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Using & Abusing Smart Polymers

Thomas Swift

#43 Under the Microscope | Using & Abusing Smart PolymersPranoti | Thomas
00:00 / 08:30

Lecturer in Polymer Chemistry

University of Bradford (UK)

#44 Under the Microscope | Using & Abusing Smart PolymersPranoti | Thomas
00:00 / 25:22

Please explain your research in simple words

I study 'Functional' Polymer Materials - i.e. big molecules (both biological and synthetic) that can be used for specific applications be it binding and removing things from solutions, diagnostic tools, adhesives or property modifiers. We often think of plastics as a bulk, cheap material without appreciating their unique and brilliant properties (which may be why they are causing such a global pollution problem) but they are capable of so much more. A bit of chemistry, a bit of physics, a bit of biology but a lot of

We all think we know what a plastic is. We say 'it's a polymer' as if that explain everything. For me it opens a thousand new materials science questions about architecture, structure, functionality that we are still trying to get our heads around. This is an important topic because they are fascinating materials, but our over-use of them as bulk commodities is doing real ecological harm.

Some specific topics I'd like to focus on are: What are polymers and what do I mean by 'functional?' I'll have a quick look at the underlying colloid science that drives them. Materials characterisation techniques for polymers have come a long way but we still have some major unanswered questions. Do polymers scientists really understand statistics and could this be a problem? I'll look at the interactions between polymers and nanomaterials and the exciting work that can come from that. I'll discuss public policy decisions on recyclable / degradable plastics are complex and will affect us all - we've all heard of microplastics but where do they really come from?

And then, as our group is on coronavirus shutdown, it's topical to talk about our work on infection diagnostics, using the simple functionality of these polymer materials (swelling / deswelling) to isolate and signal specific bacteria.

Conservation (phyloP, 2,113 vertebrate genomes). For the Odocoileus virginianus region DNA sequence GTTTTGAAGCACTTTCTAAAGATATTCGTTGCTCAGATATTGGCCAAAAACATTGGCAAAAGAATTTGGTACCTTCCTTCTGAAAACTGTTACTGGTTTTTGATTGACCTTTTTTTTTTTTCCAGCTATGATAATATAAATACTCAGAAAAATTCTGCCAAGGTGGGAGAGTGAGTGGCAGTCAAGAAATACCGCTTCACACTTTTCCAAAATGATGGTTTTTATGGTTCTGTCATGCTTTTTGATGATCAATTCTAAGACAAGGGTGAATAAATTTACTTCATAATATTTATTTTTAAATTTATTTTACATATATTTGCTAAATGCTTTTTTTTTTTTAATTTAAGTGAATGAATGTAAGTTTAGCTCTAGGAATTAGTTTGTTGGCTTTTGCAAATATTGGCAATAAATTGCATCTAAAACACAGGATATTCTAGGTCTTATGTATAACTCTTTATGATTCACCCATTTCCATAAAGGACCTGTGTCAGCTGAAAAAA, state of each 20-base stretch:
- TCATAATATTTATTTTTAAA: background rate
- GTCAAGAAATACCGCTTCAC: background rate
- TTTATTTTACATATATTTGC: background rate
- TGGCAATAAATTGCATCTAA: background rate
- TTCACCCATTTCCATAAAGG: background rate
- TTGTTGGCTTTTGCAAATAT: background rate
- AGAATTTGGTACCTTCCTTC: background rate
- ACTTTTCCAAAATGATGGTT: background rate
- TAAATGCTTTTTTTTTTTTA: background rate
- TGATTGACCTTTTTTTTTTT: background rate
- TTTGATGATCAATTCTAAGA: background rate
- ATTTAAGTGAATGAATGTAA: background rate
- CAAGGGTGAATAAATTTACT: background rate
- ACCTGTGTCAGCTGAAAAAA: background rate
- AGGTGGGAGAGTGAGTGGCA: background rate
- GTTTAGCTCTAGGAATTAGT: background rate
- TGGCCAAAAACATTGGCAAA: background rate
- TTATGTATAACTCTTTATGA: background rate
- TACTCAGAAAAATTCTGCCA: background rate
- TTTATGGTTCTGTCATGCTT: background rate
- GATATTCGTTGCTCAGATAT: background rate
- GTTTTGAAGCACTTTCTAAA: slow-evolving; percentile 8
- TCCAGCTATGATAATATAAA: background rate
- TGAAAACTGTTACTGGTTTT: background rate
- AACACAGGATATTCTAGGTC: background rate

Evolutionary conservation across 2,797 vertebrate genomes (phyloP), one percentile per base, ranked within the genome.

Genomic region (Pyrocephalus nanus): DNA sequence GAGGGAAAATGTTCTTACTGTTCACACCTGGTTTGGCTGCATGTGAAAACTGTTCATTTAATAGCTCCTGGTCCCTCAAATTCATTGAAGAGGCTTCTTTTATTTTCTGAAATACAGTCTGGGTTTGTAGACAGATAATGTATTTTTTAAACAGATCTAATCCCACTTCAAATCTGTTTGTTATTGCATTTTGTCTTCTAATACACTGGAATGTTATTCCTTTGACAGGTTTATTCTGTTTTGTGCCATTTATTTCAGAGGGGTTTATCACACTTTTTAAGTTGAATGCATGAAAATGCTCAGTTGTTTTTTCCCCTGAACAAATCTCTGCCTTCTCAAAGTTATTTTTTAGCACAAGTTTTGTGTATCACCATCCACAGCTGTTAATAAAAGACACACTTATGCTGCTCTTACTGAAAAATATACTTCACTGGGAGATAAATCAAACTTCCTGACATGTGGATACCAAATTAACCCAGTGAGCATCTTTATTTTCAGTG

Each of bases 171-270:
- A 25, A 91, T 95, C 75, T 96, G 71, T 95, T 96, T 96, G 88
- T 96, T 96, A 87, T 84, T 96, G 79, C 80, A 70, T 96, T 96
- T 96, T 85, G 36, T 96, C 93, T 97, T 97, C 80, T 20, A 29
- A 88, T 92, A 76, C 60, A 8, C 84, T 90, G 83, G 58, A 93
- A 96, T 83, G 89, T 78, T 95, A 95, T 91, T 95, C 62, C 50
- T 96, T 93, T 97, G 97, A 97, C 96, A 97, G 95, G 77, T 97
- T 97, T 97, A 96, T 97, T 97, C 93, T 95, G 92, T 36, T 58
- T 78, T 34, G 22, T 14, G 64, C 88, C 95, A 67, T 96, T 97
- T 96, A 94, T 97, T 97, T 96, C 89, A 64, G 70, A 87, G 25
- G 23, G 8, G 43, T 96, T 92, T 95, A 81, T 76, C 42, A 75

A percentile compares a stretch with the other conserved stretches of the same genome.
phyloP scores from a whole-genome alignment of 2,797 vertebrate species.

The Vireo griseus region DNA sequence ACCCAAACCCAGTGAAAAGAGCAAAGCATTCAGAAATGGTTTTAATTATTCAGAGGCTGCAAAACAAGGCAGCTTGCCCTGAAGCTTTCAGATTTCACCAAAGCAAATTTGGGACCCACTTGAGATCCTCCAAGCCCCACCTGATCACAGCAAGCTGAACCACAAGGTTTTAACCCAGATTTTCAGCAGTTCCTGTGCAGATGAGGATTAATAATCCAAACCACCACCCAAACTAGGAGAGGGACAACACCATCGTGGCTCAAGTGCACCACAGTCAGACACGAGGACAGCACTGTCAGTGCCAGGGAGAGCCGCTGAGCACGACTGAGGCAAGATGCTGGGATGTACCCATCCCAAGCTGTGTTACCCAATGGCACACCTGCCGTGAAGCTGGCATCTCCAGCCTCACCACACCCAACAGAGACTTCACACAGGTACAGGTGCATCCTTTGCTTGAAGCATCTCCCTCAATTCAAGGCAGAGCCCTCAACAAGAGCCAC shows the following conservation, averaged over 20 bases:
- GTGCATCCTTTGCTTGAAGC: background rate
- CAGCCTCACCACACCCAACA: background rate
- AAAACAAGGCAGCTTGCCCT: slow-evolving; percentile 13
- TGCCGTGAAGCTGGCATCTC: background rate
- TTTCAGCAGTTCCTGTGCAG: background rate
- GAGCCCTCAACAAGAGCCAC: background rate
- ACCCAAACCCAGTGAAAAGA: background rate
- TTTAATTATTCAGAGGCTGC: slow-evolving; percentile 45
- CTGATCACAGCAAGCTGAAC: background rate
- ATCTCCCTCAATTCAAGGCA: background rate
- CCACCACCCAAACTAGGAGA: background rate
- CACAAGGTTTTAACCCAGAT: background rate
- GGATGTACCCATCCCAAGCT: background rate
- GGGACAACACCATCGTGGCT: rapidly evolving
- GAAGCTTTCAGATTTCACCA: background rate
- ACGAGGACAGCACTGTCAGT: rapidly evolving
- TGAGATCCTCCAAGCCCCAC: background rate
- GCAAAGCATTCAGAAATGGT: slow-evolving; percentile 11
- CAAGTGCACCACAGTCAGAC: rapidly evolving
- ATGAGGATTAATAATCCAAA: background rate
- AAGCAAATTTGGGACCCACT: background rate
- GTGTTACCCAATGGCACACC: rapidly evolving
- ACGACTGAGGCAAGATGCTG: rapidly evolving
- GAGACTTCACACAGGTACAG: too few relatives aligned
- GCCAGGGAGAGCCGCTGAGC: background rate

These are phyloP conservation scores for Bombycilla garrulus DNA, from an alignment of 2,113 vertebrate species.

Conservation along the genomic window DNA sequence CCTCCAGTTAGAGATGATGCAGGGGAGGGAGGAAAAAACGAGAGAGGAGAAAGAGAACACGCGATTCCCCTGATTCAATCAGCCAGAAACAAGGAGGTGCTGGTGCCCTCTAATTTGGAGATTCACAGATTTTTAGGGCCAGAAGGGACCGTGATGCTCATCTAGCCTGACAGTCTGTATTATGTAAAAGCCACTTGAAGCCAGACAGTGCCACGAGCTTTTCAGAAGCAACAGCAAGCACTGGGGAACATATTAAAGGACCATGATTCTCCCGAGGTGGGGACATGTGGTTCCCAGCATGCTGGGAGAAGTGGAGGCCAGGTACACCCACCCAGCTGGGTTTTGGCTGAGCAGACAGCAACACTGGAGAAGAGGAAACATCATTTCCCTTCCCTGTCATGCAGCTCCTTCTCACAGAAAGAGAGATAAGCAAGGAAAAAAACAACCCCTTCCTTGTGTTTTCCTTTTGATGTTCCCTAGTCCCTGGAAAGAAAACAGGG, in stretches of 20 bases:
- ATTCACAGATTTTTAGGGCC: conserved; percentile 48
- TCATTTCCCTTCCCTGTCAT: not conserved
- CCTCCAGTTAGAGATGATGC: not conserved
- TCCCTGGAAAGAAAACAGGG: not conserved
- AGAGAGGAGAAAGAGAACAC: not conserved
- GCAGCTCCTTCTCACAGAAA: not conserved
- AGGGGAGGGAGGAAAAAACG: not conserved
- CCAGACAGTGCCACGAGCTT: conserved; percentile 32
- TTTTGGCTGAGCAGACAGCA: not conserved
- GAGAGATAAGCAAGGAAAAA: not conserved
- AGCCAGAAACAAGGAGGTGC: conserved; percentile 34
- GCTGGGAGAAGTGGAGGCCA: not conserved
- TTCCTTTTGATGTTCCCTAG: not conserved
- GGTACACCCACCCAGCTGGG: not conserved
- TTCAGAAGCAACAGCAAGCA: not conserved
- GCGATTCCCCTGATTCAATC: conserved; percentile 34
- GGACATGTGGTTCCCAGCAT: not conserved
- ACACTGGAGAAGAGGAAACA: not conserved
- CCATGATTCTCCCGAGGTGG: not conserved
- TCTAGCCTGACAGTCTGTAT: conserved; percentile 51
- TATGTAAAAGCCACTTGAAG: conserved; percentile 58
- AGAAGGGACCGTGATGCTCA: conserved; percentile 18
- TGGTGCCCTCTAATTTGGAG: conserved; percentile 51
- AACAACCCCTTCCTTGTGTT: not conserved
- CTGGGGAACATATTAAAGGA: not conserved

What can the followers expect in your curation week?

How did you end up in your current research field?

I loved my MSc in Chemistry, and I thought I was done with university. My first job was working for the R&D arm of a paint manufacturer, where I realised more senior managers had a PhD than not. I studied an industrially sponsored PhD in Sheffield (and spent several months working with a flocculant manufacturer) then postdoced at two institutions on clinically based projects developing polymer sensors for microbial infection. As an independent researcher I work closely with local companies, helping explain to them what polymers are and how they can better understand and utilise them. I’m also a very, very close collaborator with Professor Rimmer who has been leading work on an infection sensor for over a decade and maybe, nearly, is ready to spin out?

Originally I am a polymer chemist but I probably have ended up focusing on polymers 'as' functional materials. I compare how changes in their chemical identity change their real properties and usefulness in new applications. I do applied 'industrially focused' work but use every opportunity to go back to the fundamental first principles when I can.

How and where does your research fall in the domain of materials/nano science?

Which research project are you most proud of and could you explain it in simple words in the section we call #InOtherwords?

This is tough... Can I have two answers?